Avant-gardism
Avant-gardism (from the French avant-garde - advanced detachment) - a set of experimental, modernist, emphasized unusual, exploratory endeavors in the art of the 20th century. The avant-garde directions are: Fauvism,…

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Arte povera
Arte povera (ital. Arte povera - poor art) - the direction of the avant-garde that took shape in Italian art in the late 1960s and early 1970s. and widely used…

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Baroque
Baroque (from Italian. Barocco - strange, bizarre) - from the end of the XVI to the middle of the XVIII centuries. was the mainstream dominating in Europe and America. A…

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Abstract expressionism

Abstract expressionism (Eng. Abstract expressionism) – a trend in abstract art that arose in the United States in the 1940s. and represented mainly by a flock of artists of the so-called New York School. Taking its roots in the early works of V. Kandinsky, partly in expressionism and adaism, abstraction expressionism was formed under the influence of surrealism and its fundamental principle of mental automatism, perceived by American artists from European artists who emigrated overseas during the Second World War: P. Mondrian, A. Breton, S. Dali, M. Ernst, R. Matt.

Following surrealism, abstract expressionism continued to “liberate” art from any control of the mind and logical laws, setting as its goal the spontaneous expression of the artist’s inner world, his subconscious in chaotic, abstract forms and taking as his main creative principle the spontaneous, automatic application of paints to the canvas, occurring solely under the influence of mental and emotional states.

In a rapid rhythm, the artists covered the surface of the canvas with large, energetic strokes, literally splashing out streams of “freely flowing color” onto it. At the same time, they often resorted to receiving dripping (splashing paint or squeezing it out of a tube), the inventor of which was J. Pollock. This expressive method of writing was considered no less important than the work itself, so the process of creating a picture often took place publicly. A whole performance was played in front of the audience, in which the artist’s gestures and movements played the same active role as the streams of paint falling and spilling over the canvas.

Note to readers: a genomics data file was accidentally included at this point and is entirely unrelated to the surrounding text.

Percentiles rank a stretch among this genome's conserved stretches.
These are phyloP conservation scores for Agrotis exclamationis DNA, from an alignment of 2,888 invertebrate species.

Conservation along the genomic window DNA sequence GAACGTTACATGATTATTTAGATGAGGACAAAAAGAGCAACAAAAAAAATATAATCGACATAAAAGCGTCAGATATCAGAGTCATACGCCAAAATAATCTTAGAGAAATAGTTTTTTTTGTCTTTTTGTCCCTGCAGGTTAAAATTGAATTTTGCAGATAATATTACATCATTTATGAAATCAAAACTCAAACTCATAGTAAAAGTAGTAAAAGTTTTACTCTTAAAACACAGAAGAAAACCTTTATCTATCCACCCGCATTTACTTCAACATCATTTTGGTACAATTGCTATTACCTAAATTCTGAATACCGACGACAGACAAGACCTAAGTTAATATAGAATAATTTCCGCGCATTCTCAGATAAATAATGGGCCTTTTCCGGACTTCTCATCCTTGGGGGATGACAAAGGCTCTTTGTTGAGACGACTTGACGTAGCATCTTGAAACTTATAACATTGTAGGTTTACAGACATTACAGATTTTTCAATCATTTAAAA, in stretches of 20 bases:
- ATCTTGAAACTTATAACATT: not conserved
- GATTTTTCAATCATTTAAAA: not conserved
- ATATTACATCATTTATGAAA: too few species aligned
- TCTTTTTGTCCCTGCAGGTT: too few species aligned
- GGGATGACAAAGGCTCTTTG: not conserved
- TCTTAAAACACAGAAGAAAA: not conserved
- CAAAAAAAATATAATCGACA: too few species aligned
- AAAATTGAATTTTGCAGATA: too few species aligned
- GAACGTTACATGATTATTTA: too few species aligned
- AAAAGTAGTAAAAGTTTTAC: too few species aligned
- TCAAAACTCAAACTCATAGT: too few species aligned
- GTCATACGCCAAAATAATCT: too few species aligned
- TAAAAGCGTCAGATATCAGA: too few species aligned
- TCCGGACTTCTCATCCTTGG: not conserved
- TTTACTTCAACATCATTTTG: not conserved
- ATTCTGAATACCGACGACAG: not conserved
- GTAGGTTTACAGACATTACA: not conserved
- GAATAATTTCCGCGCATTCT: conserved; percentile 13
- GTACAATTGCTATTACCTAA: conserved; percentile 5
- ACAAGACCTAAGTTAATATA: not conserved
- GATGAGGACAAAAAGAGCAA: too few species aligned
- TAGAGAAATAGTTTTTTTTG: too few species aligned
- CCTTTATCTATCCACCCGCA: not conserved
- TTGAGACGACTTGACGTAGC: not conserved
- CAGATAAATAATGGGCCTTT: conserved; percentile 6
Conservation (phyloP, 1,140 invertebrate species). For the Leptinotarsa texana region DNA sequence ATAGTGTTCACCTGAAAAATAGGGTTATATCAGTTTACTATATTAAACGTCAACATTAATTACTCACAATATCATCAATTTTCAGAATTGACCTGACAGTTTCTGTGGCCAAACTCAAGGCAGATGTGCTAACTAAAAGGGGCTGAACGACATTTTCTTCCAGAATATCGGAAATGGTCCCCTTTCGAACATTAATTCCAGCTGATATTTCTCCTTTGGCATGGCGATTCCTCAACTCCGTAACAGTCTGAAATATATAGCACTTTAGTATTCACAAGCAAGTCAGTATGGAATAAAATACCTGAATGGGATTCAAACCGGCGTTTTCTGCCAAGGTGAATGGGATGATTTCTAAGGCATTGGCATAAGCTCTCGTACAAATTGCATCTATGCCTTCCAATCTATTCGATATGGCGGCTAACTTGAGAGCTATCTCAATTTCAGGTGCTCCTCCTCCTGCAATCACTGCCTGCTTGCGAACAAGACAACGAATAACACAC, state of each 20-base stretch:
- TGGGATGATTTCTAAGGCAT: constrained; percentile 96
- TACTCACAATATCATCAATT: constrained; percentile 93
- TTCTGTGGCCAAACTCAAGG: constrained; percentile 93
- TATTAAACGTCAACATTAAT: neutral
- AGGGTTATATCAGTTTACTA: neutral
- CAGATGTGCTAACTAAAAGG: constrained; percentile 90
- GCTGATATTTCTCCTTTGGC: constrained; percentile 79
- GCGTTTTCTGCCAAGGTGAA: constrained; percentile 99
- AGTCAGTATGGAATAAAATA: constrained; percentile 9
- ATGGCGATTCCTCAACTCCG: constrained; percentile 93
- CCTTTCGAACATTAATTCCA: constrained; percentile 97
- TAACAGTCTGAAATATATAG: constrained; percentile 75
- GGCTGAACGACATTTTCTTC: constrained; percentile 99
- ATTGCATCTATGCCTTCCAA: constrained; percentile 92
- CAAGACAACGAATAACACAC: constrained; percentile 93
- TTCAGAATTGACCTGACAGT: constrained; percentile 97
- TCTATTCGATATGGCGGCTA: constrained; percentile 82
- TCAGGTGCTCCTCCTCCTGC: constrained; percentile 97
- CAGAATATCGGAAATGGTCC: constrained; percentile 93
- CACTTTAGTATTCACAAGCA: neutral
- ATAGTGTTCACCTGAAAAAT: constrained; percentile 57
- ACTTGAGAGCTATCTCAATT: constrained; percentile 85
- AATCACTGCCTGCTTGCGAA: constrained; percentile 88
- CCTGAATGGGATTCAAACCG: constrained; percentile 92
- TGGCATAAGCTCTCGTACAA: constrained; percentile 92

Hence the other name for abstract expressionism, given by the critic Harold Rosenberg, is “painting of action,” a definition that accurately emphasizes the physical act of creating a painting.

Abstract expressionism dominated American culture until the early 1960s, combining very different masters in the creative pursuit, which, however, did not prevent him from becoming one of the first serious movements in American painting and to influence the development of European art.

Masters of Abstract Expressionism: Jackson Shelf, Arshile Gorky, Hans Hoffman, William de Kunning, Mark Rothko, Robert Motherwell, Barnet Newman, Adolph Gottlieb, Franz Kline, Clifford Still, Philip Gaston, Sam Francis,
Abstract impressionism is the direction of abstract art in which free abstract compositions are created with a large brushstroke. The meaning of the image was to reflect the psychological state of the artist and his character.
Masters of Abstract Expressionism: Jackson Shelves, Mark Rothko, Willem de Kooning, Franz Kline, Lee Krasner

Informalism, informe
Informalism, informel (from the French art informel) is a trend in abstract art that arose in the second half of the 40s of the 20th century in France, as the…

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Baroque
Baroque (from Italian. Barocco - strange, bizarre) - from the end of the XVI to the middle of the XVIII centuries. was the mainstream dominating in Europe and America. A…

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Cubism
Cubism (from French cubisme, came from cube - cube) is a modernist trend in painting of the early twentieth century, which highlighted the formal task of constructing volumetric shapes on…

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Modernism
Modernism (came from Italian. Modernismo - "modern movement") - the general name of the directions of art and literature of the late 19-20 century: cubism, Dada, surrealism, modern, futurism, expressionism,…

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